This is a guest post by Noddy Eruchalu; a co-founder of Volleyy which is on a mission to save inboxes from terrible emails. To accomplish this, he watches local news religiously to stay updated on what the people want, and occasionally hangs out on the internet. Speaking of the web, come loiter with him on Facebook.

    We’ve all heard how challenging building a company can be. But we don’t always hear how the company building process changes founders and the things they know. Today I’m going to do just that; I’ll share the lessons I’ve learned while building and pushing an email marketing startup, and how these taught me what true salesmanship is about.

    1. Pay attention

    When you get email newsletters from other companies, take note of what makes you open some and trash others without reading. You know those titles that turn you off? The ones that say “this is a very cold email”? Well, those titles trigger the same reactions in other people, so make sure you’re not guilty of using them.

    2. Brevity is key

    Get the length right. The more frequent your emails, the shorter they should be. People don’t have time to wade through tons of content, so if you can’t set yours apart quickly, it’s likely to end up unread or marked as SPAM.

    3. Be courteous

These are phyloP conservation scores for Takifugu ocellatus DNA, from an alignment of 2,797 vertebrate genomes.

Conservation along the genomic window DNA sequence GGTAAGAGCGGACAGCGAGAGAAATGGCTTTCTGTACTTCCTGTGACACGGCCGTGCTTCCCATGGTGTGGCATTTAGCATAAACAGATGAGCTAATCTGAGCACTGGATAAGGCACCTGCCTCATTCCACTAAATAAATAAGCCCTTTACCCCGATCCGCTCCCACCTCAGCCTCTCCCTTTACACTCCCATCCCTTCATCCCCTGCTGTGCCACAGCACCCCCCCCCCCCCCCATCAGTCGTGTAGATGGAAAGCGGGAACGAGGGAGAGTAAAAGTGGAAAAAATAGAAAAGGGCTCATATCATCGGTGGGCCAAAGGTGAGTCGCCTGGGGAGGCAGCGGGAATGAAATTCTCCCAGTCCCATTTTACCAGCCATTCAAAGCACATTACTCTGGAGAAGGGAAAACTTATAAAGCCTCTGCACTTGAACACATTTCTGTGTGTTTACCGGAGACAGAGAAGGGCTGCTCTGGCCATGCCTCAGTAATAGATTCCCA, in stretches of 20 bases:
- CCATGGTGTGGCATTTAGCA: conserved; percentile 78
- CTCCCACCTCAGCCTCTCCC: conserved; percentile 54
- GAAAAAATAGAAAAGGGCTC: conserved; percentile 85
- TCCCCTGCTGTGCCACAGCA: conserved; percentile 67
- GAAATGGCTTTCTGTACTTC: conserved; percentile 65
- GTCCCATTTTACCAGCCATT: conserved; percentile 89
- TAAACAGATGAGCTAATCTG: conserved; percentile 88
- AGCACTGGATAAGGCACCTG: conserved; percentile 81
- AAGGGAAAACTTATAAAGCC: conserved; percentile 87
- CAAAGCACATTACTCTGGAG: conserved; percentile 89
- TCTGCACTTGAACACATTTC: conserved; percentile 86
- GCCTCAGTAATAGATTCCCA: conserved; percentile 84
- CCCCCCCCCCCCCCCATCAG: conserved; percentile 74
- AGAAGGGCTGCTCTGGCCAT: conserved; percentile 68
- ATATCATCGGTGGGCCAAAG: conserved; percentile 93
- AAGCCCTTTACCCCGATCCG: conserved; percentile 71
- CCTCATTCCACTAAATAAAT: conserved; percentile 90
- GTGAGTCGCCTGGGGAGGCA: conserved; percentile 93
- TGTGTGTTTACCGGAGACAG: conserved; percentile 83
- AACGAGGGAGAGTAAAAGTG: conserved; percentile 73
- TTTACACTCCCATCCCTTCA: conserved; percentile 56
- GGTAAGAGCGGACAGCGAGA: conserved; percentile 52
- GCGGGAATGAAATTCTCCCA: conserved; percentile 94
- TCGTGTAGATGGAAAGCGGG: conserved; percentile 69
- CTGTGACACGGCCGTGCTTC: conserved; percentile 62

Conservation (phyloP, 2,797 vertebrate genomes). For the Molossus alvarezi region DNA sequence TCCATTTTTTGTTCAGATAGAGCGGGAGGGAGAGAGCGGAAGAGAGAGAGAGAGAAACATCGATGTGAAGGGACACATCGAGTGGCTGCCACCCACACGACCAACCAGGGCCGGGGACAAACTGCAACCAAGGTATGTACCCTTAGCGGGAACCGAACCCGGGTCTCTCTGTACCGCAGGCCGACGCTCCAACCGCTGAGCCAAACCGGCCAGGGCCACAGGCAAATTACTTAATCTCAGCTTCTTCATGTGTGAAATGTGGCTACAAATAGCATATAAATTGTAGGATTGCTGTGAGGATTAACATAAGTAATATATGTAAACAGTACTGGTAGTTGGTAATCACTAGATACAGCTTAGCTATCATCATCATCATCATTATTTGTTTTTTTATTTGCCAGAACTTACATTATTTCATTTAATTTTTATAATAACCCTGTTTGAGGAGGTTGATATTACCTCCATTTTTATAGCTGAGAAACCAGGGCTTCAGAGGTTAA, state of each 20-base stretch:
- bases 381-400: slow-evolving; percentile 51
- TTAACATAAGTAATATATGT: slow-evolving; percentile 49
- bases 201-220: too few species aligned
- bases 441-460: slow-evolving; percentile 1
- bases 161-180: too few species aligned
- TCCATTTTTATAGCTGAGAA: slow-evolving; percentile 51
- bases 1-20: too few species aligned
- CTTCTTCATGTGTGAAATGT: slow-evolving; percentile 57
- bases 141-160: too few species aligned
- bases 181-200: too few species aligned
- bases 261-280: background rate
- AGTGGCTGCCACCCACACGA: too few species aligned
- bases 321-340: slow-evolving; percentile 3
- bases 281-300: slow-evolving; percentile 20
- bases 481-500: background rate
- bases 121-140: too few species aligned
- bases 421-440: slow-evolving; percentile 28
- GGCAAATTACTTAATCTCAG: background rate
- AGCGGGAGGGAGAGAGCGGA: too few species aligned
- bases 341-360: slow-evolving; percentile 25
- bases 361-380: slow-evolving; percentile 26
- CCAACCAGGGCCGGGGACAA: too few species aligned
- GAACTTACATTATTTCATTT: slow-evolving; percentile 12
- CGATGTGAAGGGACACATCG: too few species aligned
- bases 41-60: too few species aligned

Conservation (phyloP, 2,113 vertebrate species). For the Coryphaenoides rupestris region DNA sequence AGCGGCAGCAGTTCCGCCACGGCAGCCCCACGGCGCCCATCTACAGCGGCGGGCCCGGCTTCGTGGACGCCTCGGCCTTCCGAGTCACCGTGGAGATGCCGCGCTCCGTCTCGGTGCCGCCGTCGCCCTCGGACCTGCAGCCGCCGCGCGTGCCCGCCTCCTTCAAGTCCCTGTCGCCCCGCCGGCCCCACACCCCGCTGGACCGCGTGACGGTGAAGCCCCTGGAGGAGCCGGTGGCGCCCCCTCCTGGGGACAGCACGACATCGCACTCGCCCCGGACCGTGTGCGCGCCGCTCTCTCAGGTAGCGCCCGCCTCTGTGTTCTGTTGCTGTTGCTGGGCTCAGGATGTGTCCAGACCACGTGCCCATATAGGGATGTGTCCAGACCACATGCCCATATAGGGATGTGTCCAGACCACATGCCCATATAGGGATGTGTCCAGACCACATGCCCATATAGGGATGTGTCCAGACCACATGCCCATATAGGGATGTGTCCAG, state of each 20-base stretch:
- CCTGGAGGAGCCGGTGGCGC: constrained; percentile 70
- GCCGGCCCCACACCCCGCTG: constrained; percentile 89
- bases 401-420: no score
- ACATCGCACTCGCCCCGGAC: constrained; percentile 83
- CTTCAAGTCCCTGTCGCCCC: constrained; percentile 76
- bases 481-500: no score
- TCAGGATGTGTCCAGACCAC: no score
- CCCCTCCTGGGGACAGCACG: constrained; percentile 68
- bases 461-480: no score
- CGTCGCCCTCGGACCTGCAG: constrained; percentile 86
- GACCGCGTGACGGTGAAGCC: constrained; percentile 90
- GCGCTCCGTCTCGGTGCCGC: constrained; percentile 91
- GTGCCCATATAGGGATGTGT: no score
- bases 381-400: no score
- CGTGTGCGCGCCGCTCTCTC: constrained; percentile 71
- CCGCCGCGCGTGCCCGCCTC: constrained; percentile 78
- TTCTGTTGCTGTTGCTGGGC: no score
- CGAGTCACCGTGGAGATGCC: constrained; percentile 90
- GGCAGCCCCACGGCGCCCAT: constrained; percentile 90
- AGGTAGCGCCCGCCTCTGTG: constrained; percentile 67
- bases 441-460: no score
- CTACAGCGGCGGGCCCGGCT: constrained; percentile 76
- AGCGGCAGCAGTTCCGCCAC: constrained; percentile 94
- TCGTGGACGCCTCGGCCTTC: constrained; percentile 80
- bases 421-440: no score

People are inundated with interruptions, pitches, and advertisements everywhere they look. While you might think your email is special, it’s highly likely that to the reader, it’s one of a hundred “special” ones. This is why it’s important to remember where you are. Use your good manners and charm to win them over. Also, please be certain your emails are in compliance with CAN-SPAM.

    4. Keep it simple

    The more you have going on within your newsletter, the harder it is to keep your audience engaged. Want your readers eating out of your hands? Make that title and copy short and relevant, yet delightful.

    5. Be Human

    The best way to get people to buy anything is to care, then sell. Without making a connection, there’s no way you’ll convince people to get on board with your product. When we first started selling, we made the mistake of not prioritizing building real connections first. We learned the hard way that this just wasn’t working when we got more ‘nays’ than ‘yays’. Trust me you don’t want an angry response to a cold sales play!

    So what was the biggest lesson in all this? Well, I learned I didn’t have to be a super salesman while pitching I just had to remember I was talking to other people. Ultimately, email marketing is one of the best ways to connect with your audience. And with patience and practice I’ve created a blueprint that puts customers first, and fine-tuned Volleyy to help others do just that.


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